Life in a Northern Town

I’ve been in Vermont for just over two months now, and it feels like I’ve been here my whole life. It’s comfortable. It’s peaceful. It’s home.

What’s it like for the outsider though? First off, I’ve yet to meet a cranky person. People here are relaxed, friendly, and welcoming. Even the tourists here are happy and easygoing, a far cry from the chain-smoking screech-owls common at most tourist destinations I know.

What’s it like for me? Well, I walk the half-mile to work each day. I pass by a coffee shop, useful when I’m running late, and a supermarket or drug store if I need something on the way home. I can … Read More …

Glimmers

Sometimes life just gets to be routine. I think we all experience such periods, where time passes but nothing seems to be happening. Hell, some people like it that way, but I don’t. I need change. I need substance. I need life! Typically, I have those things—but not always.

Lately I’ve had one of these periods, almost since the time I finished my master’s degree in 2009. Sure, I stay busy, learning all I can about the things that I hope will be helpful in my career or at least in my hobbies. I’ve designed and helped edit two books. I’ve also been applying for jobs off and on, but believe me, there is nothing in that process that feels like life other than the slight hope of landing that perfect job. And that hope isn’t always there. Sometimes it’s just… Read More …

До свидания, профессор.

If you’re lucky in life, a handful of people change your perspective on the world. Just a handful. For me, those people were mostly professors when I first ventured out into the world and moved 1200 miles away for college…alone. On the surface, that first academic venture failed miserably, as I dropped out after two years. But it was still paramount to making me who I am now.

Those few professors opened up the world for me, to many topics, ideas, and ideologies. Dr. Donna Budani opened my mind to cultural studies after I took a few of her mid-level anthropology courses in the 1991/1992 year. (I hadn’t even been sure what “anthropology” was until then!) She also gave me my first college “A,” at a time when so many other courses were pushing me toward disenchantment, if not misery. Thanks to her, I went on to add a second major in anthropology when I returned to school. Another of those inspiring professors was Dr. Alexander Lehrman… Read More …

Let’s Try This Again.

I posted on this very topic before. To list the cliches: Something’s gotta give. I’m stuck in a rut. I’m at the end of my rope. I’m a man on the edge!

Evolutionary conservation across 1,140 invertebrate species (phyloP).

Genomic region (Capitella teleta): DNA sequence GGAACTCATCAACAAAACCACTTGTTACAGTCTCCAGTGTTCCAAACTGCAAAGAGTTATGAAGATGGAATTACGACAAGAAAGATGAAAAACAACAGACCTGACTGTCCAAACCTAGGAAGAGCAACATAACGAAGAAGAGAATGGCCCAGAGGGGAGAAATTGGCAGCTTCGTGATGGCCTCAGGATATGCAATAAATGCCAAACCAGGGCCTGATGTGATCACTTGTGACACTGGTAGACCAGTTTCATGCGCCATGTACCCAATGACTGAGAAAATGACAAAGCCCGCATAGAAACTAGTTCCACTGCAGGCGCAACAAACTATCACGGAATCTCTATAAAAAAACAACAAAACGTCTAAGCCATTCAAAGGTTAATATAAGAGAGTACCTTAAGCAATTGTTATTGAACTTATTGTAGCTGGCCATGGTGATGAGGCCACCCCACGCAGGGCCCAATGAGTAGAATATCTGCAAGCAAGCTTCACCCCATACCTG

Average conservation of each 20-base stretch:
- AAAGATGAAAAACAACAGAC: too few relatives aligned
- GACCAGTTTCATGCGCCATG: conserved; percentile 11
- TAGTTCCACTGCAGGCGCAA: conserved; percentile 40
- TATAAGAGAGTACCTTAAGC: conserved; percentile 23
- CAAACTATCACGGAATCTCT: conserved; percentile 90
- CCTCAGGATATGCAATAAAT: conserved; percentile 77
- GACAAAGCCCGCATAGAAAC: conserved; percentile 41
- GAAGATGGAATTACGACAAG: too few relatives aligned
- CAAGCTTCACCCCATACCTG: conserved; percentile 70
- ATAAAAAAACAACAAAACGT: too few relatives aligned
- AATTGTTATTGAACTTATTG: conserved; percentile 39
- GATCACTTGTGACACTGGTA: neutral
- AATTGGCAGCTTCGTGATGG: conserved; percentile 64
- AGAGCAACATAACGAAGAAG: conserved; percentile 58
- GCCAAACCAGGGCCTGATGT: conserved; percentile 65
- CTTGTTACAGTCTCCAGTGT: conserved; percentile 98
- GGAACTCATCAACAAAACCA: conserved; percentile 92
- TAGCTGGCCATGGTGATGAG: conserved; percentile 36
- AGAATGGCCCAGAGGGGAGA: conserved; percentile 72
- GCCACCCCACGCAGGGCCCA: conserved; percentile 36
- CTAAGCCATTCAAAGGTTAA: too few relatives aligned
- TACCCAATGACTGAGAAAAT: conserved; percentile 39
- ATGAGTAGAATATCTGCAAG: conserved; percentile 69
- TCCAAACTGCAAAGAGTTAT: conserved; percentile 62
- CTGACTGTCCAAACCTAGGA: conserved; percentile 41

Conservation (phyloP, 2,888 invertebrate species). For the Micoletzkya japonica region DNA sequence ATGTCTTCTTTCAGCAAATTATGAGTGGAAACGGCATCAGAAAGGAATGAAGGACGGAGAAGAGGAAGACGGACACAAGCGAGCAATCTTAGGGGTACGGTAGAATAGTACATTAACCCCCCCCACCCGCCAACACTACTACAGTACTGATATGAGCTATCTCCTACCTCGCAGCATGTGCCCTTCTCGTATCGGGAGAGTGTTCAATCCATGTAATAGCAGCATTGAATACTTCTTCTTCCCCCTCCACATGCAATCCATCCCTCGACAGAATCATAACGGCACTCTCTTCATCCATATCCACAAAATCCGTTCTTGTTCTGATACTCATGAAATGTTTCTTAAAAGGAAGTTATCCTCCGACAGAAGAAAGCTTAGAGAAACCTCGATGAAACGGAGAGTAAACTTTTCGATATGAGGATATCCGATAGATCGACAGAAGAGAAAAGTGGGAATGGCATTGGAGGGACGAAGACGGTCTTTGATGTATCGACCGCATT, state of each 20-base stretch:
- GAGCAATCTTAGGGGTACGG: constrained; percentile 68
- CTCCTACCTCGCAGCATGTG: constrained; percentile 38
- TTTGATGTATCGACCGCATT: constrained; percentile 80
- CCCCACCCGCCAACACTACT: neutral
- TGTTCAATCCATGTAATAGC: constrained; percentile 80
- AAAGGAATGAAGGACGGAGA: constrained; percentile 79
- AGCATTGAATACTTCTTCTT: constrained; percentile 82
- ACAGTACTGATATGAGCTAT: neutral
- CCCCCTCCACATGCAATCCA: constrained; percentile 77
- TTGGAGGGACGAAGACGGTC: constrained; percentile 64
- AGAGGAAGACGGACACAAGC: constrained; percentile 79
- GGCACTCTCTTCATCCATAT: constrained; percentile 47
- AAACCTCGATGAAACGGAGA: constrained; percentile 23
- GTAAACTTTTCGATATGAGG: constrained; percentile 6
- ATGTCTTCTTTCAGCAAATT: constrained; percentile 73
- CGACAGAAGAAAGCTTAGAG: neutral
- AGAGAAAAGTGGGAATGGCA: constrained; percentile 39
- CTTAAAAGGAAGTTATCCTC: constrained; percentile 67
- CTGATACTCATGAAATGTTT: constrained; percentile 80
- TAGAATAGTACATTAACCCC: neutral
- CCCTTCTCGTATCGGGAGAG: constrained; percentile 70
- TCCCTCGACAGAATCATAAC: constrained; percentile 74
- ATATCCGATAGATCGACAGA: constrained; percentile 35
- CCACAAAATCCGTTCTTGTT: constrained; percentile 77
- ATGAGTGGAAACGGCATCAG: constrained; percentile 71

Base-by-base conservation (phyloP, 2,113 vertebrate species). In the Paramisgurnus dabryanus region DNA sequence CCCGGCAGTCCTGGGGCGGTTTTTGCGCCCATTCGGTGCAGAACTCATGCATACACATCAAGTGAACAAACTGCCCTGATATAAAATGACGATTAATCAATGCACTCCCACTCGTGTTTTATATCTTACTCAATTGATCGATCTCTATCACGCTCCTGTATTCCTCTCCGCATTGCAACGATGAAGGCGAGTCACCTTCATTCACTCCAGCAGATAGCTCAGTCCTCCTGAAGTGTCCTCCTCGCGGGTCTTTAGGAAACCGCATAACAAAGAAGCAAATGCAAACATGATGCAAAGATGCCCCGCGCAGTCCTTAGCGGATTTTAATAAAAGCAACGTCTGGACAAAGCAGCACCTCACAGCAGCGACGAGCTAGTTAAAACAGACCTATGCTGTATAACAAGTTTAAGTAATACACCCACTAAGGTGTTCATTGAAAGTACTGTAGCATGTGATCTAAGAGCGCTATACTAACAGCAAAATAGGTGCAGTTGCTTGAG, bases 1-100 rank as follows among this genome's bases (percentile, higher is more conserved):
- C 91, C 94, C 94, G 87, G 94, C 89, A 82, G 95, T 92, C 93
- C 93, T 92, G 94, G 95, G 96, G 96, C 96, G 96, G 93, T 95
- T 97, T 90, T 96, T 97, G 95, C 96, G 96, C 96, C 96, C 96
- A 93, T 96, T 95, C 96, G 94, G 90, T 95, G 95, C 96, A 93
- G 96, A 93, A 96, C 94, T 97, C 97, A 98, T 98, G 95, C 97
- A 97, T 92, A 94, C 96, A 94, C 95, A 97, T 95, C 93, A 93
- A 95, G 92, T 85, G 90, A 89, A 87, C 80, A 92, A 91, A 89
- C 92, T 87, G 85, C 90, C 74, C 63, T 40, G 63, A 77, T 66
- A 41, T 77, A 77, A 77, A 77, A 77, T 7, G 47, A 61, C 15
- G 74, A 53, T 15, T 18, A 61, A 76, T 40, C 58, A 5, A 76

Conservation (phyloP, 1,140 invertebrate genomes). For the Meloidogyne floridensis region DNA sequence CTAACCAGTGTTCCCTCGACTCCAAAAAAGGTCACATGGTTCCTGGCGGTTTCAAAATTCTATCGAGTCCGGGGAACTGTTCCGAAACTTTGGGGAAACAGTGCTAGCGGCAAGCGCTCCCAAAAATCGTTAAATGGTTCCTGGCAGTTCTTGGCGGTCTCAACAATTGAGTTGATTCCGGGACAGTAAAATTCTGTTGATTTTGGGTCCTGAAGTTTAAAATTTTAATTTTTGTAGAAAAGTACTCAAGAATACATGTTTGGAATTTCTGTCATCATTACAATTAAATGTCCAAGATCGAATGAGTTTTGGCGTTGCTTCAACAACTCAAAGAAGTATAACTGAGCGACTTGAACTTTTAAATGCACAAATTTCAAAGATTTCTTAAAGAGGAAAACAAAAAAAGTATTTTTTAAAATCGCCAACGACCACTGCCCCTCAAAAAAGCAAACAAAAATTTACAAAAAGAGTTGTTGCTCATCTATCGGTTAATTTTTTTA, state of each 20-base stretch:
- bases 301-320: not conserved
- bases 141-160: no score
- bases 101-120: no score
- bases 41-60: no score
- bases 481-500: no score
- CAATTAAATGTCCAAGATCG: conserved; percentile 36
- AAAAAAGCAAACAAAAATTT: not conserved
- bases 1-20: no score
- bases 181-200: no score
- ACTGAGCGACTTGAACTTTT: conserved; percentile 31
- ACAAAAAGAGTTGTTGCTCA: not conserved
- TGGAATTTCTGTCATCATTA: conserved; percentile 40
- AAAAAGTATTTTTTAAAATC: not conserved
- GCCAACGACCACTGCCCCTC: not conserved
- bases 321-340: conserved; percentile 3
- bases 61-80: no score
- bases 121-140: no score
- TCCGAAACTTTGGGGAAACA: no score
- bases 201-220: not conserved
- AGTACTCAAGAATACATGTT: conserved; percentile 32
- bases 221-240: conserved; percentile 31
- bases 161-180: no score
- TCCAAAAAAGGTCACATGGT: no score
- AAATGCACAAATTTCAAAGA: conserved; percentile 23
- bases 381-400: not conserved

All of it is true. I’m sick of the same old shit—the same old places, same old people, same activities, even the same foods. No offense to anyone, of course. I just can’t take much more. I need to move on, one way or another.

The job hunt has been a heap of suck, frankly. Because of work, driving to work, preparing for work, trying to cook for pennies, then cleaning, etc., I just don’t have a whole lot of time to apply for jobs. Add in a bit of exercise or some out-of-the-ordinary drama/responsibilities, and well, no applications go out. Read More …

When I Ruled the World

I pride myself on having no regrets or resentments in life. Every single thing that has ever happened to each of us makes us who we are today. If you’re truly happy with that person, then every struggle and every joy was well worth it. And I am mostly happy with who I am.

But this doesn’t mean I don’t miss a few opportunities I once had.

When I was a kid, I pretty much ruled my world. Everything was there for me to see, and there seemed to be few limits! I’m not saying… Read More …

The Little Things

Sometimes the little things have the most power over us. It could be a movie scene, a certain scent, or a familiar taste. For me, it’s often a song—especially lately.

Because the radio was free and we rarely had cable, music was always a big part of my life growing up. So just about any song from the 1980s or 1990s has some meaning, whether a specific relation to the lyrics, or simply an attachment in my mind to some event. Chaka Khan’s “I Feel for You” always means “Mississippi State Fair” to me. In the 1980s, they played it HEAVILY at all the rides that included music. “Come On Eileen” by Dexy’s Midnight Runners always has the feeling of zooming down an Interstate cloverleaf on the way to a friend’s birthday party, since that’s the first time I… Read More …

Ch-ch-ch-changes

As has been mentioned elsewhere, it’s time for a whole new me. So what’s that all about?

It’s partly a warning: I’m growing tired of swimming upstream with driftwood dragging at my heels–and/or hitting me in the face. So, I’ll be tossing it to the banks. Take that as you will. I’m growing tired of ignorance, and I’m losing the ability to just overlook it. I’m compassionate and selfless by nature, but sometimes I tire of putting others before myself. Be prepared to be pushed aside now and then. I have a pretty full life, and quite enjoy it. Please don’t expect… Read More …

Gewgaw

Just a tidbit to let the world know I’m alive.

Spring semester just ended, and the graphic arts/book arts/literary show was Thursday. Good times for all! Summer session begins on Tuesday, so I had only a bit of rest. This summer I’ll be taking “Advanced Digital Foundations” and “Flash Animation.” I’m excited about those. I love the digital stuff! But in fall, I have to hunker down with…
Read More …

Still Around

I just realized it’s been, oh, a month and a half since I last posted anything here. So, I’m still alive. I’ve been busy recovering from a year of having no free time, and summer is the ONLY time I get to do anything at home.

This means it’s time to paint the apartment, clean up the hardwood floors, and get other things in order. The painting is… Read More …